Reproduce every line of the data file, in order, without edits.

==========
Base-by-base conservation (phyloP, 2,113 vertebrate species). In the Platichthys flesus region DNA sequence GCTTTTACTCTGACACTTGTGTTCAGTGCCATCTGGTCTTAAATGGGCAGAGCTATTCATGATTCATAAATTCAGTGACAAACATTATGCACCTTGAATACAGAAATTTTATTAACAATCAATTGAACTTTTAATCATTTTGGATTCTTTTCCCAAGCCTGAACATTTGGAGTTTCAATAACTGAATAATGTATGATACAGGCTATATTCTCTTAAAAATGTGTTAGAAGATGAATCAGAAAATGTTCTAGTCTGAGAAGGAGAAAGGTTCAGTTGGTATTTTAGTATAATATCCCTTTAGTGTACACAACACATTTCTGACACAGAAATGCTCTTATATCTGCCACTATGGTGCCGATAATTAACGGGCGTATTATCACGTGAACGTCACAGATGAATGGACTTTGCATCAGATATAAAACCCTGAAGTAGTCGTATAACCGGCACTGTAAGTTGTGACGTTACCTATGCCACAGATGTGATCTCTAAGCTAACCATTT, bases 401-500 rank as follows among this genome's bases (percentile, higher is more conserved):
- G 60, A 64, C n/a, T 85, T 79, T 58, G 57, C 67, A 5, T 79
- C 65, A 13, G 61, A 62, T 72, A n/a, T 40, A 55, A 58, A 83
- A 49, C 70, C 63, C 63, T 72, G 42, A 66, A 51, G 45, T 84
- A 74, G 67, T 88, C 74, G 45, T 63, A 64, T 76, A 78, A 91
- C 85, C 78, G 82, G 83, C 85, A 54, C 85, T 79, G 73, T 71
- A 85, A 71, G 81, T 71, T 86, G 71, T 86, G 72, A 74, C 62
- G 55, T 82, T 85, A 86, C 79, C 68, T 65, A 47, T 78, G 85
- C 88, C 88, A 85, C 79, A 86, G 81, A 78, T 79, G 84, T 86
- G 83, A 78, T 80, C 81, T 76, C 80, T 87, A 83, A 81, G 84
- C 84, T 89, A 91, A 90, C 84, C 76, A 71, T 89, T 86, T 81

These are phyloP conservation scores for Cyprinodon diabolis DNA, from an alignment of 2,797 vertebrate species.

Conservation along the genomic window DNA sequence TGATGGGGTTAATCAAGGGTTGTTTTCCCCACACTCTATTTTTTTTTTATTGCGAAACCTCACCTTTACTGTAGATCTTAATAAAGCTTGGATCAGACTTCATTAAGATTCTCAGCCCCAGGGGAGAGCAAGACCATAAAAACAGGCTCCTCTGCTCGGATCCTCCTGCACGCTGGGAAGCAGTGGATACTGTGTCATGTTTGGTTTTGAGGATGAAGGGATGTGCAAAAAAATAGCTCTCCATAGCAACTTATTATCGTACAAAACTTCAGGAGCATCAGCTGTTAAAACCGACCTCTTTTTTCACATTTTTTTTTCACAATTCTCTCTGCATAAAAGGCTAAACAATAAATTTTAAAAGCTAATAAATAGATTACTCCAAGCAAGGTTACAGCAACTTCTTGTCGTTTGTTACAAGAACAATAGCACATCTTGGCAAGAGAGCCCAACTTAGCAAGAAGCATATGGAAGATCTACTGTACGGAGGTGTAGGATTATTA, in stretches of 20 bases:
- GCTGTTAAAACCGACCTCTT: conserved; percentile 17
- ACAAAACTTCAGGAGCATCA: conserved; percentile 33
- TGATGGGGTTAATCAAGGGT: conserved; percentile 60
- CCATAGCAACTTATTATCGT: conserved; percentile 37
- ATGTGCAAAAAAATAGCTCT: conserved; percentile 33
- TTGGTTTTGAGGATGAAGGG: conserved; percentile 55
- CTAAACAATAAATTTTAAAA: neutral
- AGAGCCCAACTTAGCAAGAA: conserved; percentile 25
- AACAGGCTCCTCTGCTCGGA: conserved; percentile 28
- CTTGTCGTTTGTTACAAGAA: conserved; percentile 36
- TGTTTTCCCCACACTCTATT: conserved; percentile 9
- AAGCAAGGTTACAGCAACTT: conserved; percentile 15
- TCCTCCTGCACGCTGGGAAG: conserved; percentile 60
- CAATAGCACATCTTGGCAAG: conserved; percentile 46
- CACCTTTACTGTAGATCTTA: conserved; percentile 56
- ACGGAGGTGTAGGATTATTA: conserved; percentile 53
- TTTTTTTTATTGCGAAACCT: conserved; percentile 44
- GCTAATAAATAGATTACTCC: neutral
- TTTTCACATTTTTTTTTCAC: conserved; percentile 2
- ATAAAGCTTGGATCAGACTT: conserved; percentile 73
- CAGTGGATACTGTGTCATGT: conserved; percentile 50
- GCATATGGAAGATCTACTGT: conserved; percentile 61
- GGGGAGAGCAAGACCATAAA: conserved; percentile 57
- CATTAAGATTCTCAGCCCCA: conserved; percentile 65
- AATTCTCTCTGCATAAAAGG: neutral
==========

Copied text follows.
Base-by-base conservation (phyloP, 2,113 vertebrate species). In the Platichthys flesus region DNA sequence GCTTTTACTCTGACACTTGTGTTCAGTGCCATCTGGTCTTAAATGGGCAGAGCTATTCATGATTCATAAATTCAGTGACAAACATTATGCACCTTGAATACAGAAATTTTATTAACAATCAATTGAACTTTTAATCATTTTGGATTCTTTTCCCAAGCCTGAACATTTGGAGTTTCAATAACTGAATAATGTATGATACAGGCTATATTCTCTTAAAAATGTGTTAGAAGATGAATCAGAAAATGTTCTAGTCTGAGAAGGAGAAAGGTTCAGTTGGTATTTTAGTATAATATCCCTTTAGTGTACACAACACATTTCTGACACAGAAATGCTCTTATATCTGCCACTATGGTGCCGATAATTAACGGGCGTATTATCACGTGAACGTCACAGATGAATGGACTTTGCATCAGATATAAAACCCTGAAGTAGTCGTATAACCGGCACTGTAAGTTGTGACGTTACCTATGCCACAGATGTGATCTCTAAGCTAACCATTT, bases 401-500 rank as follows among this genome's bases (percentile, higher is more conserved):
- G 60, A 64, C n/a, T 85, T 79, T 58, G 57, C 67, A 5, T 79
- C 65, A 13, G 61, A 62, T 72, A n/a, T 40, A 55, A 58, A 83
- A 49, C 70, C 63, C 63, T 72, G 42, A 66, A 51, G 45, T 84
- A 74, G 67, T 88, C 74, G 45, T 63, A 64, T 76, A 78, A 91
- C 85, C 78, G 82, G 83, C 85, A 54, C 85, T 79, G 73, T 71
- A 85, A 71, G 81, T 71, T 86, G 71, T 86, G 72, A 74, C 62
- G 55, T 82, T 85, A 86, C 79, C 68, T 65, A 47, T 78, G 85
- C 88, C 88, A 85, C 79, A 86, G 81, A 78, T 79, G 84, T 86
- G 83, A 78, T 80, C 81, T 76, C 80, T 87, A 83, A 81, G 84
- C 84, T 89, A 91, A 90, C 84, C 76, A 71, T 89, T 86, T 81

These are phyloP conservation scores for Cyprinodon diabolis DNA, from an alignment of 2,797 vertebrate species.

Conservation along the genomic window DNA sequence TGATGGGGTTAATCAAGGGTTGTTTTCCCCACACTCTATTTTTTTTTTATTGCGAAACCTCACCTTTACTGTAGATCTTAATAAAGCTTGGATCAGACTTCATTAAGATTCTCAGCCCCAGGGGAGAGCAAGACCATAAAAACAGGCTCCTCTGCTCGGATCCTCCTGCACGCTGGGAAGCAGTGGATACTGTGTCATGTTTGGTTTTGAGGATGAAGGGATGTGCAAAAAAATAGCTCTCCATAGCAACTTATTATCGTACAAAACTTCAGGAGCATCAGCTGTTAAAACCGACCTCTTTTTTCACATTTTTTTTTCACAATTCTCTCTGCATAAAAGGCTAAACAATAAATTTTAAAAGCTAATAAATAGATTACTCCAAGCAAGGTTACAGCAACTTCTTGTCGTTTGTTACAAGAACAATAGCACATCTTGGCAAGAGAGCCCAACTTAGCAAGAAGCATATGGAAGATCTACTGTACGGAGGTGTAGGATTATTA, in stretches of 20 bases:
- GCTGTTAAAACCGACCTCTT: conserved; percentile 17
- ACAAAACTTCAGGAGCATCA: conserved; percentile 33
- TGATGGGGTTAATCAAGGGT: conserved; percentile 60
- CCATAGCAACTTATTATCGT: conserved; percentile 37
- ATGTGCAAAAAAATAGCTCT: conserved; percentile 33
- TTGGTTTTGAGGATGAAGGG: conserved; percentile 55
- CTAAACAATAAATTTTAAAA: neutral
- AGAGCCCAACTTAGCAAGAA: conserved; percentile 25
- AACAGGCTCCTCTGCTCGGA: conserved; percentile 28
- CTTGTCGTTTGTTACAAGAA: conserved; percentile 36
- TGTTTTCCCCACACTCTATT: conserved; percentile 9
- AAGCAAGGTTACAGCAACTT: conserved; percentile 15
- TCCTCCTGCACGCTGGGAAG: conserved; percentile 60
- CAATAGCACATCTTGGCAAG: conserved; percentile 46
- CACCTTTACTGTAGATCTTA: conserved; percentile 56
- ACGGAGGTGTAGGATTATTA: conserved; percentile 53
- TTTTTTTTATTGCGAAACCT: conserved; percentile 44
- GCTAATAAATAGATTACTCC: neutral
- TTTTCACATTTTTTTTTCAC: conserved; percentile 2
- ATAAAGCTTGGATCAGACTT: conserved; percentile 73
- CAGTGGATACTGTGTCATGT: conserved; percentile 50
- GCATATGGAAGATCTACTGT: conserved; percentile 61
- GGGGAGAGCAAGACCATAAA: conserved; percentile 57
- CATTAAGATTCTCAGCCCCA: conserved; percentile 65
- AATTCTCTCTGCATAAAAGG: neutral